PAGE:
Draft beer, or beer delivered directly from the keg, is the prize of any brew fan. It also makes the most monetary sense. “Choose draft when you can. There’s less overhead for the bar and the brewery,” Hayman advises, so the quality is higher for the price. “You also get a better beer, since it’s been dispensed from the tap. Think tap soda over bottled soda.”
…but don’t limit yourself anywhere on the menu.
If the draft list is sparse, look into all the offerings including canned and bottled beers (especially the former, which cost less to produce and can present amazing deals) to find something you think you’ll love.
The same goes for spirits. You may find that the standard liquor pour and that premium brand you’ve wanted to try are only separated by a few dollars.
Remember that you’re allowed to ask questions.
A nice cocktail bar is more expensive than a sports bar, and that’s by design. In a high-end establishment, especially in a city with a high cost of living, “be prepared to spend $13 to $18 a cocktail,” says Hayman.
But there’s a bonus: “You tend to get an expert along with it. Here you find the cocktails geeks, the hospitality experts, the ones that make this their career, their focus, their purpose,” Hayman says. “There is no question they can’t answer and you leave feeling that the cost was well worth it.” And while it’s not reflected that way in your checking account, isn’t it true a cocktail you adore at least feels less expensive?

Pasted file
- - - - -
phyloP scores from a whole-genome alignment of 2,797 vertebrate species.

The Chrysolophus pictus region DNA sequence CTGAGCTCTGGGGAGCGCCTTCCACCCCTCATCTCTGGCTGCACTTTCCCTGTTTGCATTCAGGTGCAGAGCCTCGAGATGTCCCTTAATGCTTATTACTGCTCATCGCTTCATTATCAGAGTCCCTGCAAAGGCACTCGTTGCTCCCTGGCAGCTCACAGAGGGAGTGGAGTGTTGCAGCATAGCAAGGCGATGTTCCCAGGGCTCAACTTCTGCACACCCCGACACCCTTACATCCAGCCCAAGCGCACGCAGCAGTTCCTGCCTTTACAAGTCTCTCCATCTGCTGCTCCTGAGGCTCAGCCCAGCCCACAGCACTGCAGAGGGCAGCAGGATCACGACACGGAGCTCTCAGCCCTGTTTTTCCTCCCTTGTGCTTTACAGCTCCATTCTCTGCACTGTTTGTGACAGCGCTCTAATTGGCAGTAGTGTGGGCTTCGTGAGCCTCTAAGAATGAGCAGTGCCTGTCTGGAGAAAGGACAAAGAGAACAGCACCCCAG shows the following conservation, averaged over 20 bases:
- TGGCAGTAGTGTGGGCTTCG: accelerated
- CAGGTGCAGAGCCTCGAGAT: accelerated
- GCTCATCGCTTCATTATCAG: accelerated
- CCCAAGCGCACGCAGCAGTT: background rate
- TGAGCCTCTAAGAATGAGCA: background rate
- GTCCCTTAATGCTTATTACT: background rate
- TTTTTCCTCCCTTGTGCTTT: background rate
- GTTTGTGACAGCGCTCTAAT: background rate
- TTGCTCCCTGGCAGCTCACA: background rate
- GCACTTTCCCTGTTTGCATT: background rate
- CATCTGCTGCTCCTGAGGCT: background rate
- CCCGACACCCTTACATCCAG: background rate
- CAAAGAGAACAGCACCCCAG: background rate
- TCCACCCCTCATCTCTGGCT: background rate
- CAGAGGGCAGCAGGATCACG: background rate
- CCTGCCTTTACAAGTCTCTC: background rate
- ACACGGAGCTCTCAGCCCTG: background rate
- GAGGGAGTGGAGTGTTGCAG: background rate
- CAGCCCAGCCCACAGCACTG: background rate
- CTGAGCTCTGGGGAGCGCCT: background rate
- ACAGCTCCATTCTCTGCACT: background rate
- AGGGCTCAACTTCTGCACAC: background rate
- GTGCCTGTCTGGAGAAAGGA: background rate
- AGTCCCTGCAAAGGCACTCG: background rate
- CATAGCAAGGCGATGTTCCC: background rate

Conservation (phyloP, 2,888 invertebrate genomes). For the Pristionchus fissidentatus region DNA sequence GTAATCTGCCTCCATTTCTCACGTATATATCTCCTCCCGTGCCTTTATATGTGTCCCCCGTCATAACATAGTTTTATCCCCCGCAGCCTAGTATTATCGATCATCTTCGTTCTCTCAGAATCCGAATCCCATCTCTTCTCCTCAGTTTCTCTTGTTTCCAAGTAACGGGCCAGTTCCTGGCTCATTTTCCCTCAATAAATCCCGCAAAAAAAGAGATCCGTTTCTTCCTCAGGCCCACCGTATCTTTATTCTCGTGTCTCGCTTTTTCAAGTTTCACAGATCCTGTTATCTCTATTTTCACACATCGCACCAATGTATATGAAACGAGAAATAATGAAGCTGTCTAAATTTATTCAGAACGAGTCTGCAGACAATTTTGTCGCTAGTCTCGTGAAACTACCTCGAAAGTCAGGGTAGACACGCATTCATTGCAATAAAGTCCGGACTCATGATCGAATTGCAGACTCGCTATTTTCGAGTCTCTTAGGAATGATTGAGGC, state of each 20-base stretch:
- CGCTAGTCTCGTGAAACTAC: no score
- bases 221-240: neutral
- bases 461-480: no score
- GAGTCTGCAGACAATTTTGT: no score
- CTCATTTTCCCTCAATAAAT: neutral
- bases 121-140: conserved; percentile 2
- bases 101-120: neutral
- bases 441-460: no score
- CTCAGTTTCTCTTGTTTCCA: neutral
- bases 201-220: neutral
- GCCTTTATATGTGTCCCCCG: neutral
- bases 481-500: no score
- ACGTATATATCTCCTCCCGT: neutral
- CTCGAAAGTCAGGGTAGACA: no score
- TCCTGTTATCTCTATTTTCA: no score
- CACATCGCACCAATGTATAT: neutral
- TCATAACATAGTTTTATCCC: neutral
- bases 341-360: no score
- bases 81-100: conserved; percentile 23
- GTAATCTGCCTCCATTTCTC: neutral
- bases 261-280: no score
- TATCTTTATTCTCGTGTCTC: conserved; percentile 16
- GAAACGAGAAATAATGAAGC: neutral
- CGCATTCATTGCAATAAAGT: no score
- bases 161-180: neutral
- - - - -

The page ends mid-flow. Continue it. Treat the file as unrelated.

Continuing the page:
About that infamous “buyback.”
The “buyback,” or the practice of getting a drink for free from your bartender, is mythical and poorly understood. You should never expect it just because you bought three beers or unloaded your thoughts about the latest season of Succession. But it can feel like a gift for those who do get it — and those people are always good patrons.
“The best way to get a buyback is to smile, be patient, and use your manners. At the end of the day, bartenders are human beings with feelings and emotions,” says Justin Campbell, bar director of The H.Wood Group, which is behind LA spots like Bootsy Bellows and The Nice Guy.
So don’t annoy your bartender by bragging about who you know. Don’t touch the garnish dishes. And don’t be obnoxious. Instead, be an amiable regular, because as Hayman succinctly puts it, “Many places reward you for your loyalty.”